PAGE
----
If Edie Windsor had simply not married. Her case would have no legal remedy. Yet, would her relationship have been less valid and real, meaningful and sustaining to her and those around her? I don’t think so.

As to the question of Dr. King’s statement, I’m a strong supporter of the kind of liberatory theology it is rooted in. For years, I worked as a board member of the World Council of Churches U.S. Urban-Rural Mission inspired by their central premise that the mission of God on earth is a mission of justice. Through that work I became committed as a non-Christian to a couple of ideas that are popular among liberation theologists. First, that the struggle for justice is never-ending. Each step we take is part of a process of humanization that will never be complete, or ought not be, because our perspectives will always be limited by certain prejudices.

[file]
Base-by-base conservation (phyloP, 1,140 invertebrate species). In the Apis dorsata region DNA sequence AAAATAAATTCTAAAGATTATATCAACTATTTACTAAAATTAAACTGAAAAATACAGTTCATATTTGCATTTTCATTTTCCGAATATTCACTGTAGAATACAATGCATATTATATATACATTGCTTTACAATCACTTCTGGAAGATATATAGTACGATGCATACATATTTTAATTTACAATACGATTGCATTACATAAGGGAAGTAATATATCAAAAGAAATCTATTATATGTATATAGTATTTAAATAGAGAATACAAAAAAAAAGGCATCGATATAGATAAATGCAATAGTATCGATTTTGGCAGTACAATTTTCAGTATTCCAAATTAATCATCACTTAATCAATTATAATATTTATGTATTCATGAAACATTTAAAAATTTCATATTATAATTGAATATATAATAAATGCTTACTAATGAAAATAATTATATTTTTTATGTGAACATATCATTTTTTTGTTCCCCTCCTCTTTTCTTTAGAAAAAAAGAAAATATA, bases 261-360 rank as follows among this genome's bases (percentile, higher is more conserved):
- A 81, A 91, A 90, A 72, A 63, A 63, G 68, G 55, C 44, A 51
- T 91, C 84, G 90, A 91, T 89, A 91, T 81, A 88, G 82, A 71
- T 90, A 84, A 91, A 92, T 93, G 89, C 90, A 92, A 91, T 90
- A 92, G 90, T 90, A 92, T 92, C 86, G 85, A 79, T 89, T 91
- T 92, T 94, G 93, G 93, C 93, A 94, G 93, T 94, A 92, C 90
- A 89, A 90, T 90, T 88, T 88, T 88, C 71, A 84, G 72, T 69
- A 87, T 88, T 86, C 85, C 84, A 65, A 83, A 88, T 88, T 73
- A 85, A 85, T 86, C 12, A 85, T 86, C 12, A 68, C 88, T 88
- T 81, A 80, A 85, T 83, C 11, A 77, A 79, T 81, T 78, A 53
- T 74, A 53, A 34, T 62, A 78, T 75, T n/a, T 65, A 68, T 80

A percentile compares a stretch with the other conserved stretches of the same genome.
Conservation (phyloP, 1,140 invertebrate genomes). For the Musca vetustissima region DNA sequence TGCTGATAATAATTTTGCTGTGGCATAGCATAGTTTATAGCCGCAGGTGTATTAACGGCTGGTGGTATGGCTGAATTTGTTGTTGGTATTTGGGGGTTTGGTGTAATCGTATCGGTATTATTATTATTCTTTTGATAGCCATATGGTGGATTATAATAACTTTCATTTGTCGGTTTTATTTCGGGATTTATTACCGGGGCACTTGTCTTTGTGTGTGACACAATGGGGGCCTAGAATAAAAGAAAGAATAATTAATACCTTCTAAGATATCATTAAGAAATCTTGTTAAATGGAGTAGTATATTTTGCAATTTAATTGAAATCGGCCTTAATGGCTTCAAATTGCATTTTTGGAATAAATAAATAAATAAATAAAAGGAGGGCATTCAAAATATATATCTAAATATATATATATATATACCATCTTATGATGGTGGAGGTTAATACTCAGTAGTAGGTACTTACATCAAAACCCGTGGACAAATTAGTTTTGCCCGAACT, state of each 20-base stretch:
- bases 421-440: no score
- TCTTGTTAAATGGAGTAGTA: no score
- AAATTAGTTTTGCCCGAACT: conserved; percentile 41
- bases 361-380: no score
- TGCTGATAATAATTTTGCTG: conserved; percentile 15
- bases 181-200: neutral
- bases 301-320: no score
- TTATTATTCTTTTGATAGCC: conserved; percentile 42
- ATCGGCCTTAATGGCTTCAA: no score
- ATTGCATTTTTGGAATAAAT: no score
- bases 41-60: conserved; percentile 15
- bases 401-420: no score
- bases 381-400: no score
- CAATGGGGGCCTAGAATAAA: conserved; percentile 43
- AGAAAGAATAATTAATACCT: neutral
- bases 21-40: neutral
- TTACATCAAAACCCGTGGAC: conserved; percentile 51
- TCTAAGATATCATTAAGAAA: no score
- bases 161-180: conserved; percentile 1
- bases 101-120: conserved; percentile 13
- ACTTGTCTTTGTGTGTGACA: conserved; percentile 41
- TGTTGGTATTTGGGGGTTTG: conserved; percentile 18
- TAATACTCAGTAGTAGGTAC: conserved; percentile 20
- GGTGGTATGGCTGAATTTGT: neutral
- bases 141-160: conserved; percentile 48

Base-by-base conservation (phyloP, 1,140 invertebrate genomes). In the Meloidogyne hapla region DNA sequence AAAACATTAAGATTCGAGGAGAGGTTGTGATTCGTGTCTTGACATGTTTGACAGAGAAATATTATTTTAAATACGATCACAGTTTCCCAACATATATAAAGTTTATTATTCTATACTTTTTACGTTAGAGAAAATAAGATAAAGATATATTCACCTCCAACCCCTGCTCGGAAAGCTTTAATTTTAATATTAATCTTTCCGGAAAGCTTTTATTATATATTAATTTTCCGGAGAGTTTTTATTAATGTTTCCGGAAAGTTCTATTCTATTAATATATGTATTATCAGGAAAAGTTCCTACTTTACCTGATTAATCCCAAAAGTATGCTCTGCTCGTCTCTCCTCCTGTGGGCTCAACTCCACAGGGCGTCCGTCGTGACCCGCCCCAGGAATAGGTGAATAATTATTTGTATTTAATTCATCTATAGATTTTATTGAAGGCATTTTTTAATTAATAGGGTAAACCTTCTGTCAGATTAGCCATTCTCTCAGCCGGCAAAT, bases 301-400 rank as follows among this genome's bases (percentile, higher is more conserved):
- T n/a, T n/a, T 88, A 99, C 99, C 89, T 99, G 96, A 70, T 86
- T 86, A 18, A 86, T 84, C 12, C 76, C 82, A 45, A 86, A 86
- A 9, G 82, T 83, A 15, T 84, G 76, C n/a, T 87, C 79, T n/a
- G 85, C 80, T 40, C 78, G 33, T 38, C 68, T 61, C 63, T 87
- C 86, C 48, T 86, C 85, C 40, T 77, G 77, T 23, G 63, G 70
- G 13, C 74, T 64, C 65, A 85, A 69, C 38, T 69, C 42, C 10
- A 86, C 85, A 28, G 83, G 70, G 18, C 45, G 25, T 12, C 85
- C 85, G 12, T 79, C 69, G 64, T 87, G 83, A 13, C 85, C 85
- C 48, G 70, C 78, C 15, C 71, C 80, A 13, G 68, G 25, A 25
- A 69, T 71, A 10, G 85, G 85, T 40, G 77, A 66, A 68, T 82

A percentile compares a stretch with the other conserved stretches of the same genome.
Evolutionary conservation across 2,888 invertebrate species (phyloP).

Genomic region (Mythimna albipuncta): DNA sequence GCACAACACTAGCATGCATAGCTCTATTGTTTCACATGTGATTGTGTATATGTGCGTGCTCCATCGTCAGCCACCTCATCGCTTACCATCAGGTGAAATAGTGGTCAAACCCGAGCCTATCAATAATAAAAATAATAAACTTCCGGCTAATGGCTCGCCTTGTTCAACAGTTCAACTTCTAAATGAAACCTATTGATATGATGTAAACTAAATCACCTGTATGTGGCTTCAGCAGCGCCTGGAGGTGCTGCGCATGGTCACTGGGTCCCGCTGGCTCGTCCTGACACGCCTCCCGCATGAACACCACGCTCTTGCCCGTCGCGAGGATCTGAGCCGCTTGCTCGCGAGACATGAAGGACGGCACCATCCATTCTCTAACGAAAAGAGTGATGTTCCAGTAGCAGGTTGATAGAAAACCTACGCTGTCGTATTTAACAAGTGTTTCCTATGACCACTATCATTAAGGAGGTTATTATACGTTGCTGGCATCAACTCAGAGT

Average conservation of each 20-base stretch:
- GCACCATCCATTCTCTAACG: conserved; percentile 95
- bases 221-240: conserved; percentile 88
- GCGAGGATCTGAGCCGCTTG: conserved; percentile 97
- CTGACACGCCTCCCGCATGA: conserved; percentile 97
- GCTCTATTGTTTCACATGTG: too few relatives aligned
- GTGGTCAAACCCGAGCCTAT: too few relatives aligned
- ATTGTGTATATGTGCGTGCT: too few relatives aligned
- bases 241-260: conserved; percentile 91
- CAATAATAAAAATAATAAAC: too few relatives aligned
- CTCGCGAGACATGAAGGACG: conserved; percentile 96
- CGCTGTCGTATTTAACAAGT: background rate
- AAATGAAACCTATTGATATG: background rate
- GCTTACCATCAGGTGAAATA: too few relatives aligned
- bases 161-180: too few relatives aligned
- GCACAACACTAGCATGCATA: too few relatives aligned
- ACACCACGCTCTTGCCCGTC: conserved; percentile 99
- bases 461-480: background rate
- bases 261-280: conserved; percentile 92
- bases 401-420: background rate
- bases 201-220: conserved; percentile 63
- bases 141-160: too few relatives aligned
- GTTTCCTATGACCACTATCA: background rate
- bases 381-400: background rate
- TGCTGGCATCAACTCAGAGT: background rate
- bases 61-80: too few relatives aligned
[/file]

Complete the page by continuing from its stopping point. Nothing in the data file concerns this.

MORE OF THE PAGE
Second, I became inspired by the idea of discernment. You may know it. It is taken from three Latin roots meaning 1) to take something apart, 2) to study it, and 3) to bring the pieces back together with a fuller understanding. This process of learning was described to me in terms of baking bread. We first thresh the wheat and then examine it, removing those parts that aren’t good for us, and then we pull together what is nutritious to make the dough for our bread.

That sort of inquiry is really important to me though I’m not, obviously, always so good at it. When I fail and people offer criticism, I appreciate that. In that spirit, I appreciate your comments. Really great food for thought. Thanks.